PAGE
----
The biggest oversight in my recent post is its failure to consider any potential role the Supreme Court might play.
The Court may well play a pivotal role, much like it did in 2000 with Bush vs. Gore. As I wrote several years ago:
Nobody much likes to admit it, but the show that Supreme Court justices put on about adhering to higher principles rather than just going for what their gut wants is quite often just a show. Witness how often conservative justices forget about states’ rights the minute they are asked to rule against a state doing something they consider unacceptably too far to the left.
This principle is likely to play to the Democrats’ advantage this time, despite how the Court tilts to the right. The Supreme Court’s conservatism tends to differ from the present-day “conservatism,” which is basically just warmed-over fascism centered around a latter-day Duce. This can be seen by how conservative justices have screwed Trump over in a number of their recent rulings, by siding with the liberal minority.
Fascism really isn’t very conservative in the traditional sense of the word. In fact, fascism holds contempt for very the status quo that conservatism is based around the reverence of. Conservative justices are heavily biased towards the doctrine of stare decisis, even when this hurts Trump and the GOP.
Plus we have the institutional bias of every justice on the Court to consider: they all, with the possible exception of Justice Kavanaugh, consider the courts to be an important institution, whose co-equal status amongst the three branches is to be jealously guarded and preserved. They know that if Trump is allowed to serve a second term, he will probably run roughshod over the Judicial Branch’s independence, much as he has already done over the Legislative Branch’s.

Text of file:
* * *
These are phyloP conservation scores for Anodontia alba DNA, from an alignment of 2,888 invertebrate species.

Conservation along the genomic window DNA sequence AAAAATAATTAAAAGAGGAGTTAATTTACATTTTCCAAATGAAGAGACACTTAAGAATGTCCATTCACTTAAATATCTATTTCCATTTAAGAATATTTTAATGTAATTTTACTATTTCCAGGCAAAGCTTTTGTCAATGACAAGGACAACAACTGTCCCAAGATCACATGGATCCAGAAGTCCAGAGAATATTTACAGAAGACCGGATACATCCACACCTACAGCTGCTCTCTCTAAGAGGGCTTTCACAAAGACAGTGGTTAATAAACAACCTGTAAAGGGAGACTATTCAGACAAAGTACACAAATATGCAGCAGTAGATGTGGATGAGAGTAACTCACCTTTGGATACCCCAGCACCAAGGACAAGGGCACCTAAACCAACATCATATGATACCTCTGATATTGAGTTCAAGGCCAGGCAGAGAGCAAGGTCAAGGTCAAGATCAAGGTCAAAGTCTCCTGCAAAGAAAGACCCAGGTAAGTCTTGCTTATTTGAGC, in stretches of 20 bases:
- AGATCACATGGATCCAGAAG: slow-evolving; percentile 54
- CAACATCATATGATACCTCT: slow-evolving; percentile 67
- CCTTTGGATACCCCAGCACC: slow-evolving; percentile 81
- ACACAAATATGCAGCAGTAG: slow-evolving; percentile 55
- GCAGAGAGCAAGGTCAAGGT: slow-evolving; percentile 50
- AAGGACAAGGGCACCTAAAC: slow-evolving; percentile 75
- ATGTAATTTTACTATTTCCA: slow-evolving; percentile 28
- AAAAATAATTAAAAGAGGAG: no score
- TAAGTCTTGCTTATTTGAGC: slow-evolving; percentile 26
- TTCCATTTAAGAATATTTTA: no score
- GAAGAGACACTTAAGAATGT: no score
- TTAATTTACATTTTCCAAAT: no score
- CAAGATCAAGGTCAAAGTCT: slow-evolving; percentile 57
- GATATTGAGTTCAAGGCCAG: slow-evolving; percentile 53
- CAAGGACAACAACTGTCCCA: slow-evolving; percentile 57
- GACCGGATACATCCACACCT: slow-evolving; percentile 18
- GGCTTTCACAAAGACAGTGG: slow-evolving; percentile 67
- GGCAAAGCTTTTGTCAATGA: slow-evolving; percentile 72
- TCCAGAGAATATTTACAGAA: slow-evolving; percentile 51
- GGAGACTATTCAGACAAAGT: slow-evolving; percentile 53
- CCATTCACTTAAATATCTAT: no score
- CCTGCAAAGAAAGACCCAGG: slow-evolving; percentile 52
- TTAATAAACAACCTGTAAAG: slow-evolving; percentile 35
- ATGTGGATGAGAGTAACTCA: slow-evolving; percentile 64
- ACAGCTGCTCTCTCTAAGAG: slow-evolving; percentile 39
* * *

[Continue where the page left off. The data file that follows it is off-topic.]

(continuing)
So the incentive is strong for a majority to rule against Trump in any big dispute that comes up. Higher principles will of course be cited, but the ruling will be what it is.
At that point, the military comes into the picture. Many of the generals don’t much like Trump, either, because so much of what he is flies in the face of military culture since Truman desegregated it. At the same time, that military culture considers intervening in politics anathema. A Supreme Court ruling favorable to the Democrats neatly solves the dilemma: the generals can merely state that Joseph R. Biden is the lawful president and commander in chief, and that they are merely executing his lawful orders.
This, in turn, neatly solves the frightening dilemma faced by the anti-Trump side: that we are, by and large, disarmed and helpless, while Trumpers are armed and willing to use force. If it comes down to an armed contest between the might of the US military and random ragtag weekend militias and rogue police unions, the US military wins, handily.
This fact is obvious enough to probably take much of the fight out of the pro-Trump side. Oh, there will still be fight in them, mark my words: we will be in for a period of domestic terrorism the likes of which this country has never seen, and this in and of itself presents risks, but the immediate conflict would highly favor the anti-Trump side prevailing.
It is important to note that action in the streets will play a role here. The unrest will prompt orders from Trump that the generals are queasy about following. It will further prompt conservatives on the Court to issue a ruling against Trump, as a means of quelling the unrest. Any favorable Court ruling will, in effect, constitute the system using its means to concede the demands of a popular rebellion.
Finally, note that none of this is certain. The Republic is already far closer to death than most are willing to acknowledge, and the illness may well prove terminal. While it is possible (and likely even probable) that the Supreme Court and/or the military may save the day, it is far from certain, and in that case the American left’s pathological obsession with pacifism, and its general aversion to arming itself, will prove to have been one of history’s greatest and most tragic follies.